Linking Inflammation and Cancer. Again.

August 6, 2015

About 8 years ago or so I read this book on the link between inflammation and cancer. It is a collection of scientific monographs that document the extensive evidence that cancers have a tendency to develop in areas of past traumas and injuries, sometimes traumas that happened decades before.


Since then, many hundreds of studies have come out showing that cancer thrives in an environment of inflammation. In fact if the chemicals that drive inflammation can be reduced it significantly impedes the growth and spread of cancer.


The point is, this is fairly old news. Which is why it is surprising (in that not-really-so-surprising kind of way) that a new study has come out showing that a blood marker of inflammation appears to be elevated in breast cancer patients. This same link was reported for colorectal cancer over a decade ago.


The marker is called C-reactive protein, or CRP. It is a molecule produced by the liver in response to inflammation that is occurring in the body. It has been in use for a few decades, and it is a general gauge of the overall level of inflammation. It is most commonly associated with cardiovascular disease and risk of heart attacks and strokes. And now cancer.


That CRP is elevated in breast cancer patients is not surprising. Cancer is an inherently inflammatory process. What is interesting about this study is that elevated CRP was prognostic of breast cancer. Specifically, women with the highest CRP levels compared to the lowest levels had a 27% increased risk of being diagnosed with breast cancer.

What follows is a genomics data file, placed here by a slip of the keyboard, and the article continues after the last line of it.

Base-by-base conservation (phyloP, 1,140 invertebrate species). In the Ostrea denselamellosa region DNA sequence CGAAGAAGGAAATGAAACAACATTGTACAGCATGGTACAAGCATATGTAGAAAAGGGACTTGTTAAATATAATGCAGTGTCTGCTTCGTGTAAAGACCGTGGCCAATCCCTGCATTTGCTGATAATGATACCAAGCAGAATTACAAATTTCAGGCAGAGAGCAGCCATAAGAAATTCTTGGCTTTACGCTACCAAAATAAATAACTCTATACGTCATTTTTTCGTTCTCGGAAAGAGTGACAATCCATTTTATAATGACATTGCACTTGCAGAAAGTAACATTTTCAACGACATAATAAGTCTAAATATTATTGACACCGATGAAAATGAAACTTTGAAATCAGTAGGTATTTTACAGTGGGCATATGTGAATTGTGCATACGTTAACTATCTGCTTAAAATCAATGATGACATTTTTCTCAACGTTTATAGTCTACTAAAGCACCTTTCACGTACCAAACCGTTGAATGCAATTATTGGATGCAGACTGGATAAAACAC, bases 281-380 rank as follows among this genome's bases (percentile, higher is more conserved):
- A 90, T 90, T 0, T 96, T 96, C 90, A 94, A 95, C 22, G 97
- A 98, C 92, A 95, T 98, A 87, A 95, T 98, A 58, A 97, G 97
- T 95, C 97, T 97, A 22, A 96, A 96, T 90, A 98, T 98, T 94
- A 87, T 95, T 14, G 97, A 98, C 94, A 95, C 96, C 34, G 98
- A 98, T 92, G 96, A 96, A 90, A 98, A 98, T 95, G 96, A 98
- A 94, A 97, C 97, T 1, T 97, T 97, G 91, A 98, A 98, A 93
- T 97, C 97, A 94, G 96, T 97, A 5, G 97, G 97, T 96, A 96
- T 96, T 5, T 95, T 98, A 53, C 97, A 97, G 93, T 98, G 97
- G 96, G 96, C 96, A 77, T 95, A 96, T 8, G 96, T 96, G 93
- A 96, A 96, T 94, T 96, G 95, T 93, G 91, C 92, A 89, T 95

Conventional physicians don't measure CRP very often as part of routine blood work, because they don't have drugs that will effectively lower it. What lowers CRP? Diet changes, exercise and a good night's sleep.


I run CRP as part of every set of basic labs that I do, not just on cancer patients but on every patient. I have done this for years. Conventional therapies may not offer much for high CRP, but naturopathic therapies have a dramatic impact.


If you would like a radiation-free approach to assessing your cancer risk, come in for an evaluation. Using standard blood work such as CRP, in addition to more specialized testing such as TK-1, I can help you identify where your risks are and, most importantly, what you can do about them.

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